New Salisbury band director looks to rebuild
By Sarah Campbell
SALISBURY — There’s been a revolving door of band directors passing through Salisbury High School during recent years, but Sir Davis said that stops now.
The Livingstone College graduate took the reins last November after Tyler Howe left the school just a few months into he job to earn his master’s degree.
Davis said he wants to build “foundation and tradition” within the band program and that’s not going to happen unless he stays put.
“When you have somebody different every year it makes students and parents iffy about whether they should invest their time in the program,” he said. “I want to show that I’m dedicated and in it for the long haul.”
The marching band is small at about 40 members, but Davis said that won’t hold them back.
“We’re small in number, but big in heart,” he said. “Our sound is definitely strong, it will speak for us.”
Staying in Salisbury
Davis said he originally had plans to head back to his hometown of Flint, Mich. after completing his music education degree in December 2010, but opted to stay in North Carolina instead.
During college, he volunteered to work with Salisbury High’s low brass section to gain some teaching experience, but hadn’t imagined he’d be leading the band.
Davis ended up working as a music teacher in the Charlotte-Mecklenburg school system after graduating, but when he heard about the open spot at Salisbury High he jumped at the opportunity to return to Rowan County.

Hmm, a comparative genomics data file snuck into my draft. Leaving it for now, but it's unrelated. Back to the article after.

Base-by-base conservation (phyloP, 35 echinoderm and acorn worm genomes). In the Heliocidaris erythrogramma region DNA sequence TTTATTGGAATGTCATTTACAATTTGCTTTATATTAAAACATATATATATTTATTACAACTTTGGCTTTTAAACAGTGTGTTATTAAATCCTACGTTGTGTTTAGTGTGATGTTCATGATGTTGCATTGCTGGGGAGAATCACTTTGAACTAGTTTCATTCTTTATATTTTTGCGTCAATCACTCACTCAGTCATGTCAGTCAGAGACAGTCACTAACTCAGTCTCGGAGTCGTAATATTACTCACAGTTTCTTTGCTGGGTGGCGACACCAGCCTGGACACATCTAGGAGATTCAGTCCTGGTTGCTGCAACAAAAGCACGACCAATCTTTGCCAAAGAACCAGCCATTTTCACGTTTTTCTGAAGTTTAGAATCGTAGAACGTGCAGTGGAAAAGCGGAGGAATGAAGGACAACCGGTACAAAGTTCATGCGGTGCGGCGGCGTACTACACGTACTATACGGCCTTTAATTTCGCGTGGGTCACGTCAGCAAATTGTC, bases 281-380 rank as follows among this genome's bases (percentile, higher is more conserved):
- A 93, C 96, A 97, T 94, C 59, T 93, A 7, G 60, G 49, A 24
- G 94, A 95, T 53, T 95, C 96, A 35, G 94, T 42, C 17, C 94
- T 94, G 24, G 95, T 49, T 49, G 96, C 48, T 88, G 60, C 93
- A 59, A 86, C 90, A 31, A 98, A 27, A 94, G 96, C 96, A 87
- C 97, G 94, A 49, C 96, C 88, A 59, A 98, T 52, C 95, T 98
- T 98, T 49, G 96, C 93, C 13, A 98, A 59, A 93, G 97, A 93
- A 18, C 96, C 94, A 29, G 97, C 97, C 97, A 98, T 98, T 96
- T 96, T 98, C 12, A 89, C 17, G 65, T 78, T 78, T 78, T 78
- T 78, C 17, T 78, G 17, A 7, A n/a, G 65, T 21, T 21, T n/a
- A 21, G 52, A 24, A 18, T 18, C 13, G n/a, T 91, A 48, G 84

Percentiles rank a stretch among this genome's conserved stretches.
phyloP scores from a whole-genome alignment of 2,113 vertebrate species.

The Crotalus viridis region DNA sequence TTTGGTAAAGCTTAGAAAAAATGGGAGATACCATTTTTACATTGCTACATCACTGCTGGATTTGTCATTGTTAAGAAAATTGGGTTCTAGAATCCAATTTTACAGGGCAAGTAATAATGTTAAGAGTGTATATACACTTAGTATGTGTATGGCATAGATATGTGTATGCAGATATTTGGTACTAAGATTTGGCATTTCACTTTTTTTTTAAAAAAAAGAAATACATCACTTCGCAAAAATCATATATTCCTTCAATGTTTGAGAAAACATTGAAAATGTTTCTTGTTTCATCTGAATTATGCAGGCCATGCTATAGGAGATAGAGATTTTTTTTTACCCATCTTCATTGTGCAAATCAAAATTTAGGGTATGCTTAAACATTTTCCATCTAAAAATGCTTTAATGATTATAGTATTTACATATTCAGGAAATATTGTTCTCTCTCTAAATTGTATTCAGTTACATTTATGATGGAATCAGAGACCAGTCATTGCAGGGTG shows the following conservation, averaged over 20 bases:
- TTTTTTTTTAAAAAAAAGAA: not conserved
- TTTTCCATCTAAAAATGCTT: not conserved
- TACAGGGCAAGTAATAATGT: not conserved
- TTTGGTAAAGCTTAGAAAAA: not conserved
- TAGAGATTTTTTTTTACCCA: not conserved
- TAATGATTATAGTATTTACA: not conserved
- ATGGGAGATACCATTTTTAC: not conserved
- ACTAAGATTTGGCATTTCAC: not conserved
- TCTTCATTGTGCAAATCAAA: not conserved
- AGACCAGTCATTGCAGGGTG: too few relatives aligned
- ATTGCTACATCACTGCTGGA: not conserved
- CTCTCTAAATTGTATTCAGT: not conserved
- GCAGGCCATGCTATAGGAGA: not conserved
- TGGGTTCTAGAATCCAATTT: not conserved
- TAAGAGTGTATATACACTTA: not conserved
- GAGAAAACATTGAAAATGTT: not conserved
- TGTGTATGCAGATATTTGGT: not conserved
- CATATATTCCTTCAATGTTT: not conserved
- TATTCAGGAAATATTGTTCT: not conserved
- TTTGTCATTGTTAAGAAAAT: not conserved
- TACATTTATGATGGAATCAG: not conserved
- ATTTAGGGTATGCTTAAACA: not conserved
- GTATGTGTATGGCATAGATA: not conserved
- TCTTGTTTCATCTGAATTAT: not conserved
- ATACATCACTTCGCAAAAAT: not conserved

He said the fact that so many directors had left Salisbury in recent years actually drew him to the position.
“The same kind of thing happened to me my senior year of high school and I felt like everything I had worked so hard for was just gone,” Davis said. “I told myself if I was ever a band director I would stick with the kids.”
Davis said he wants to be a role model and show the students that he’s not there just to earn a paycheck.
“When you have a teacher who really cares it means something to the students,” he said.
The idea of being a music educator came to Davis as a seventh-grade tuba player.
“Watching my band director and her compassion for the students and passion for the music, that really struck something in me,” he said. “From that point on I wanted to be a music teacher.”
When Davis arrived at Salisbury High last November, he said the students seemed weary after the loss of yet another director.
“They had lost their luster,” he said. “But when we were preparing for our winter concert you could see the glow in their faces again, you could tell they were rejuvenated.”
Working to rebuild
Davis said the current marching band already has the foundation to be great.
And according to his research, greatness is something the school’s bands of yesteryear were known for.
I have to remind these guys we’re sitting on a legacy even though we are starting the rebuilding process now,” he said.
That’s why the band will perform a legends-themed show this year with music from the past, present and future arranged by Davis.
“By arranging the music myself instead of purchasing it, I can write for Salisbury High, I can personalized it and add that Hornet touch,” he said. “A lot of the music you can purchase is for a big instrumentation, this way I can make sure the music is full.”